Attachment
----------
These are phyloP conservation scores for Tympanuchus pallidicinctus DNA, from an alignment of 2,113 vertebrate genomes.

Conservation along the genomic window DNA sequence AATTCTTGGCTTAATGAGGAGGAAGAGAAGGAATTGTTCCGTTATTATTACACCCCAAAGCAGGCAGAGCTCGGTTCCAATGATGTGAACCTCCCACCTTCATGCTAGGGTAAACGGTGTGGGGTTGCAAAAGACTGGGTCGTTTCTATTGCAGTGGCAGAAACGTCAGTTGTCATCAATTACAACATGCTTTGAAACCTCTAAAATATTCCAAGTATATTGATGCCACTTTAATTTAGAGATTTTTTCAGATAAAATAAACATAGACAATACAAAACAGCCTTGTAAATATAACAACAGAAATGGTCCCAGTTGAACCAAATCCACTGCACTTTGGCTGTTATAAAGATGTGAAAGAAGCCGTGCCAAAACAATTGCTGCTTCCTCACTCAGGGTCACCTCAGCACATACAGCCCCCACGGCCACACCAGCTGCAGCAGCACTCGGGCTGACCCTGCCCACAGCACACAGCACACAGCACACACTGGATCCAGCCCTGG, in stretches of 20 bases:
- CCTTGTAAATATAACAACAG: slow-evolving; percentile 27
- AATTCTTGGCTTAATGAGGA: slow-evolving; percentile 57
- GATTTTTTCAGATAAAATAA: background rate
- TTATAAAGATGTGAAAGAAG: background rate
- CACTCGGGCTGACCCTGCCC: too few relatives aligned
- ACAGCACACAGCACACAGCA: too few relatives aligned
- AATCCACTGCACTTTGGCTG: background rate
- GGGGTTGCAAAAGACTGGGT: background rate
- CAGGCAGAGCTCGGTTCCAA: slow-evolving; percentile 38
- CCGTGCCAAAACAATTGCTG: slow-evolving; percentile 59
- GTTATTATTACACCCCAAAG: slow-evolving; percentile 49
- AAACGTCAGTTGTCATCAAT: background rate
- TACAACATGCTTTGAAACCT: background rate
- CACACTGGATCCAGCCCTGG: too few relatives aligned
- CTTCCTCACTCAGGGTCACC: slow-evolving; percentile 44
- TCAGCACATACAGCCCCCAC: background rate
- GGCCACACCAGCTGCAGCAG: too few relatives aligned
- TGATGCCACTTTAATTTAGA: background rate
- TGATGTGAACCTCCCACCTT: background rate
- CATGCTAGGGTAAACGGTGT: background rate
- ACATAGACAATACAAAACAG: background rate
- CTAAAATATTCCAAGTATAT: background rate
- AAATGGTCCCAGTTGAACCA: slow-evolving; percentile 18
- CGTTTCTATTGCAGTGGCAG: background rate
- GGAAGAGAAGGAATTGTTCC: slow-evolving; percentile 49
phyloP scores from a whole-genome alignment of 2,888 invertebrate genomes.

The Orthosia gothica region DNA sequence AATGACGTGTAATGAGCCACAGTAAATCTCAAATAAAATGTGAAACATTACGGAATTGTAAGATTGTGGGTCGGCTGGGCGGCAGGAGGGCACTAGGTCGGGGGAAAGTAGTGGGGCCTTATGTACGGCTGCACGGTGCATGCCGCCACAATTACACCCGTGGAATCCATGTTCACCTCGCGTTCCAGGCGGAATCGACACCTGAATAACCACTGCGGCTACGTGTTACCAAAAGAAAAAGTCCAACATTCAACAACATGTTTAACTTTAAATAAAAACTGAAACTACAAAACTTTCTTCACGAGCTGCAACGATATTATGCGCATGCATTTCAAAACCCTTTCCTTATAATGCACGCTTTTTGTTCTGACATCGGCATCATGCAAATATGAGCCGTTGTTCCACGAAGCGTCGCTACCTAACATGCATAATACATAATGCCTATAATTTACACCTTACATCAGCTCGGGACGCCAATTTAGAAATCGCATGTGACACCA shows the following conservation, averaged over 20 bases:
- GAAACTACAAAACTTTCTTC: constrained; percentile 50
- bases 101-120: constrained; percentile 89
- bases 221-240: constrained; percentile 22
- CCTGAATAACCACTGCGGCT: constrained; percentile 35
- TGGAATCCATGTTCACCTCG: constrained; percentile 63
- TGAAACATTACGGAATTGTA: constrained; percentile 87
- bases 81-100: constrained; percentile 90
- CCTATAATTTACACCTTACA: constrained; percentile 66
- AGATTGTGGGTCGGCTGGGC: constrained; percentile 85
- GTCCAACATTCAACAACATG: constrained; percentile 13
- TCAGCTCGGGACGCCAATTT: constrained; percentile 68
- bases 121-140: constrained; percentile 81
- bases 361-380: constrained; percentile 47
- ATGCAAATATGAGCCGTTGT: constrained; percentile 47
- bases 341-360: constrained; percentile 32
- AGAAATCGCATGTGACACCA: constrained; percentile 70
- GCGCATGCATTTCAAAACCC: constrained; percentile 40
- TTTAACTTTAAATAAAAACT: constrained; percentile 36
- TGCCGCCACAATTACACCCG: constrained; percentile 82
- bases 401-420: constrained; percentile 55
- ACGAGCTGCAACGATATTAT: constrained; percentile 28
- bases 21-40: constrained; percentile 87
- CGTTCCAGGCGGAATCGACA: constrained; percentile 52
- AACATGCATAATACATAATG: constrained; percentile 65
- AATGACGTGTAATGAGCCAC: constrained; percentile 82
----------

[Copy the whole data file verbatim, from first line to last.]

These are phyloP conservation scores for Tympanuchus pallidicinctus DNA, from an alignment of 2,113 vertebrate genomes.

Conservation along the genomic window DNA sequence AATTCTTGGCTTAATGAGGAGGAAGAGAAGGAATTGTTCCGTTATTATTACACCCCAAAGCAGGCAGAGCTCGGTTCCAATGATGTGAACCTCCCACCTTCATGCTAGGGTAAACGGTGTGGGGTTGCAAAAGACTGGGTCGTTTCTATTGCAGTGGCAGAAACGTCAGTTGTCATCAATTACAACATGCTTTGAAACCTCTAAAATATTCCAAGTATATTGATGCCACTTTAATTTAGAGATTTTTTCAGATAAAATAAACATAGACAATACAAAACAGCCTTGTAAATATAACAACAGAAATGGTCCCAGTTGAACCAAATCCACTGCACTTTGGCTGTTATAAAGATGTGAAAGAAGCCGTGCCAAAACAATTGCTGCTTCCTCACTCAGGGTCACCTCAGCACATACAGCCCCCACGGCCACACCAGCTGCAGCAGCACTCGGGCTGACCCTGCCCACAGCACACAGCACACAGCACACACTGGATCCAGCCCTGG, in stretches of 20 bases:
- CCTTGTAAATATAACAACAG: slow-evolving; percentile 27
- AATTCTTGGCTTAATGAGGA: slow-evolving; percentile 57
- GATTTTTTCAGATAAAATAA: background rate
- TTATAAAGATGTGAAAGAAG: background rate
- CACTCGGGCTGACCCTGCCC: too few relatives aligned
- ACAGCACACAGCACACAGCA: too few relatives aligned
- AATCCACTGCACTTTGGCTG: background rate
- GGGGTTGCAAAAGACTGGGT: background rate
- CAGGCAGAGCTCGGTTCCAA: slow-evolving; percentile 38
- CCGTGCCAAAACAATTGCTG: slow-evolving; percentile 59
- GTTATTATTACACCCCAAAG: slow-evolving; percentile 49
- AAACGTCAGTTGTCATCAAT: background rate
- TACAACATGCTTTGAAACCT: background rate
- CACACTGGATCCAGCCCTGG: too few relatives aligned
- CTTCCTCACTCAGGGTCACC: slow-evolving; percentile 44
- TCAGCACATACAGCCCCCAC: background rate
- GGCCACACCAGCTGCAGCAG: too few relatives aligned
- TGATGCCACTTTAATTTAGA: background rate
- TGATGTGAACCTCCCACCTT: background rate
- CATGCTAGGGTAAACGGTGT: background rate
- ACATAGACAATACAAAACAG: background rate
- CTAAAATATTCCAAGTATAT: background rate
- AAATGGTCCCAGTTGAACCA: slow-evolving; percentile 18
- CGTTTCTATTGCAGTGGCAG: background rate
- GGAAGAGAAGGAATTGTTCC: slow-evolving; percentile 49
phyloP scores from a whole-genome alignment of 2,888 invertebrate genomes.

The Orthosia gothica region DNA sequence AATGACGTGTAATGAGCCACAGTAAATCTCAAATAAAATGTGAAACATTACGGAATTGTAAGATTGTGGGTCGGCTGGGCGGCAGGAGGGCACTAGGTCGGGGGAAAGTAGTGGGGCCTTATGTACGGCTGCACGGTGCATGCCGCCACAATTACACCCGTGGAATCCATGTTCACCTCGCGTTCCAGGCGGAATCGACACCTGAATAACCACTGCGGCTACGTGTTACCAAAAGAAAAAGTCCAACATTCAACAACATGTTTAACTTTAAATAAAAACTGAAACTACAAAACTTTCTTCACGAGCTGCAACGATATTATGCGCATGCATTTCAAAACCCTTTCCTTATAATGCACGCTTTTTGTTCTGACATCGGCATCATGCAAATATGAGCCGTTGTTCCACGAAGCGTCGCTACCTAACATGCATAATACATAATGCCTATAATTTACACCTTACATCAGCTCGGGACGCCAATTTAGAAATCGCATGTGACACCA shows the following conservation, averaged over 20 bases:
- GAAACTACAAAACTTTCTTC: constrained; percentile 50
- bases 101-120: constrained; percentile 89
- bases 221-240: constrained; percentile 22
- CCTGAATAACCACTGCGGCT: constrained; percentile 35
- TGGAATCCATGTTCACCTCG: constrained; percentile 63
- TGAAACATTACGGAATTGTA: constrained; percentile 87
- bases 81-100: constrained; percentile 90
- CCTATAATTTACACCTTACA: constrained; percentile 66
- AGATTGTGGGTCGGCTGGGC: constrained; percentile 85
- GTCCAACATTCAACAACATG: constrained; percentile 13
- TCAGCTCGGGACGCCAATTT: constrained; percentile 68
- bases 121-140: constrained; percentile 81
- bases 361-380: constrained; percentile 47
- ATGCAAATATGAGCCGTTGT: constrained; percentile 47
- bases 341-360: constrained; percentile 32
- AGAAATCGCATGTGACACCA: constrained; percentile 70
- GCGCATGCATTTCAAAACCC: constrained; percentile 40
- TTTAACTTTAAATAAAAACT: constrained; percentile 36
- TGCCGCCACAATTACACCCG: constrained; percentile 82
- bases 401-420: constrained; percentile 55
- ACGAGCTGCAACGATATTAT: constrained; percentile 28
- bases 21-40: constrained; percentile 87
- CGTTCCAGGCGGAATCGACA: constrained; percentile 52
- AACATGCATAATACATAATG: constrained; percentile 65
- AATGACGTGTAATGAGCCAC: constrained; percentile 82